Denotation vs. Connotation


[wel-bi-luhv-id, -luhvd] /ˈwɛl bɪˈlʌv ɪd, -ˈlʌvd/
loved deeply and sincerely:
my well-beloved fiancé.
highly respected and honored:
our well-beloved speaker.
a person who is loved dearly:
in respect for the well-beloved.
Origin of well-beloved
1350-1400; Middle English wel biloved Unabridged
Based on the Random House Dictionary, © Random House, Inc. 2015.
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Examples from the Web for well-beloved
Historical Examples
  • Was Athene from the first the well-beloved daughter of Zeus?

  • But mind, my most righteous and well-beloved, I will have no flattery.

    Vivian Grey Earl of Beaconsfield, Benjamin Disraeli
  • My well-beloved was I knew in possession of some terrible secret which she dared not betray.

    The Sign of Silence William Le Queux
  • The well-beloved hero was moved to the soul of him by that passionate appeal.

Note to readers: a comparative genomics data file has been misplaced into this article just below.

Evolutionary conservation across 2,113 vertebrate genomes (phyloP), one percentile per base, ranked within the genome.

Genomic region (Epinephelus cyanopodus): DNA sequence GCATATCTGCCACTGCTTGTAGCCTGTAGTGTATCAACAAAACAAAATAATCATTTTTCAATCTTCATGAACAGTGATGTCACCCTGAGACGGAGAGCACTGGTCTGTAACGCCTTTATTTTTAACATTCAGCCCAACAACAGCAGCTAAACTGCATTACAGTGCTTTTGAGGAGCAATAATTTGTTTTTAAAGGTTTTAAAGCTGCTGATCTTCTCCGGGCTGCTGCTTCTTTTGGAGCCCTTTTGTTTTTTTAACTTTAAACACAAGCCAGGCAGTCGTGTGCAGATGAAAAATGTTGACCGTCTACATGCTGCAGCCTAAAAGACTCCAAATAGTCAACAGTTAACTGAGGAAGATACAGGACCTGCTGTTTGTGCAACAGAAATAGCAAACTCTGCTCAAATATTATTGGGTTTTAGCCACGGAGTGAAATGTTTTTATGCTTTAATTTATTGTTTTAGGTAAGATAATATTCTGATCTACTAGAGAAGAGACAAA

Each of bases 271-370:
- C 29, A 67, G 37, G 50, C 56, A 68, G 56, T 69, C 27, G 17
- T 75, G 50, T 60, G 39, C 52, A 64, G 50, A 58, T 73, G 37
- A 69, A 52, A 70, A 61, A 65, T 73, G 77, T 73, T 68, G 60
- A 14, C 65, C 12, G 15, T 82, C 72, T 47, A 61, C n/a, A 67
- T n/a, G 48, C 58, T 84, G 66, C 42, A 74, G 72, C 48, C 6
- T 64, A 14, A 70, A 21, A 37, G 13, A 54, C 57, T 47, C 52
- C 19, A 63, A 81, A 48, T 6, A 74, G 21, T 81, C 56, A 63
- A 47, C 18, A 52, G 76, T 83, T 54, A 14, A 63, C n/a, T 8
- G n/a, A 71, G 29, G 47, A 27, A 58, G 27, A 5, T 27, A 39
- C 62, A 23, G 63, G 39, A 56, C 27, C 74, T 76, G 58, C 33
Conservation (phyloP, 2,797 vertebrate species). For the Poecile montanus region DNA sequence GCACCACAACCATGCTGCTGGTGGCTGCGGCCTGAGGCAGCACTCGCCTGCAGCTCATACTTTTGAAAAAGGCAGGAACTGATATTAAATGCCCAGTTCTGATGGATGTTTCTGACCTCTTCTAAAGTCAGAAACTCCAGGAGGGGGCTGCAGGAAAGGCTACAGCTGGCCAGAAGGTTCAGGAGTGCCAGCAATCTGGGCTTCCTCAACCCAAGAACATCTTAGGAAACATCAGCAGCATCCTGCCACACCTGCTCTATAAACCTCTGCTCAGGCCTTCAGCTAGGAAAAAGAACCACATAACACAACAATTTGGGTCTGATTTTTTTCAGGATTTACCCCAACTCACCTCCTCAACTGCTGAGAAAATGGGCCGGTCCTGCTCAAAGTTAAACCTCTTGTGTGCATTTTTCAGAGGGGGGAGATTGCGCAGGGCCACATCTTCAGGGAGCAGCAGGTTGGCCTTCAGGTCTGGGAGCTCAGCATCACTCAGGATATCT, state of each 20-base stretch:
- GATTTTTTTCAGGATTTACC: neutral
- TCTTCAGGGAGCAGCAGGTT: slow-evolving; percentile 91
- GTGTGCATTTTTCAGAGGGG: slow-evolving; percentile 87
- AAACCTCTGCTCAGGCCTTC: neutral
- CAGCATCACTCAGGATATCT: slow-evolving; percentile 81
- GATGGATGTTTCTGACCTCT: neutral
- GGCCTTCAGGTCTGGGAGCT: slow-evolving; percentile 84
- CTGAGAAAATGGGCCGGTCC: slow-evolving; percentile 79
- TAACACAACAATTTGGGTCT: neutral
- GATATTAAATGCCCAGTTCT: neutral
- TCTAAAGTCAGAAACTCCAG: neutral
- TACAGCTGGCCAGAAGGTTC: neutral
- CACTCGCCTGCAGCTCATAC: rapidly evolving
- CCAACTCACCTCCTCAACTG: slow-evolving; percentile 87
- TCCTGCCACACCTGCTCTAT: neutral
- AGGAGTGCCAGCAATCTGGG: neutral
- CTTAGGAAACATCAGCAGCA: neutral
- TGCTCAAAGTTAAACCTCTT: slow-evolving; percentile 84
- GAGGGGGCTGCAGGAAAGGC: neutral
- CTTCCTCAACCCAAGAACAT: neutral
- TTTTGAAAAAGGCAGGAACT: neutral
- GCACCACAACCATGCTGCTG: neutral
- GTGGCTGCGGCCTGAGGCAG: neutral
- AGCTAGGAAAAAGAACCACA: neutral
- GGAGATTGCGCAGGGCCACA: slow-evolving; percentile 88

Captain Blood Rafael Sabatini
  • Is not this Percy's well-beloved aunt, who nursed Helen, and is such a friend of John's?'

    Heartsease Charlotte M. Yonge
  • The well-beloved was Himself the only object which attracted my heart.

    The Autobiography of Madame Guyon Jeanne Marie Bouvier de La Motte Guyon
  • I went out and found the bald-headed and well-beloved wretch.

    Lazarre Mary Hartwell Catherwood
  • What lover would not wish to be the tunic of his well-beloved or the water of her bath?

    King Candaules Thophile Gautier
  • He scarcely dared to dream of such old brave days, now the well-beloved secrets hidden beneath a cassock and a cowl.

    The Golden Road Frank Waller Allen
  • These were not mere words; Alexander the well-beloved was sincere.

    The Story of Russia R. Van Bergen, M.A.
Word Origin and History for well-beloved

late 14c., from well (adv.) + beloved.

Online Etymology Dictionary, © 2010 Douglas Harper
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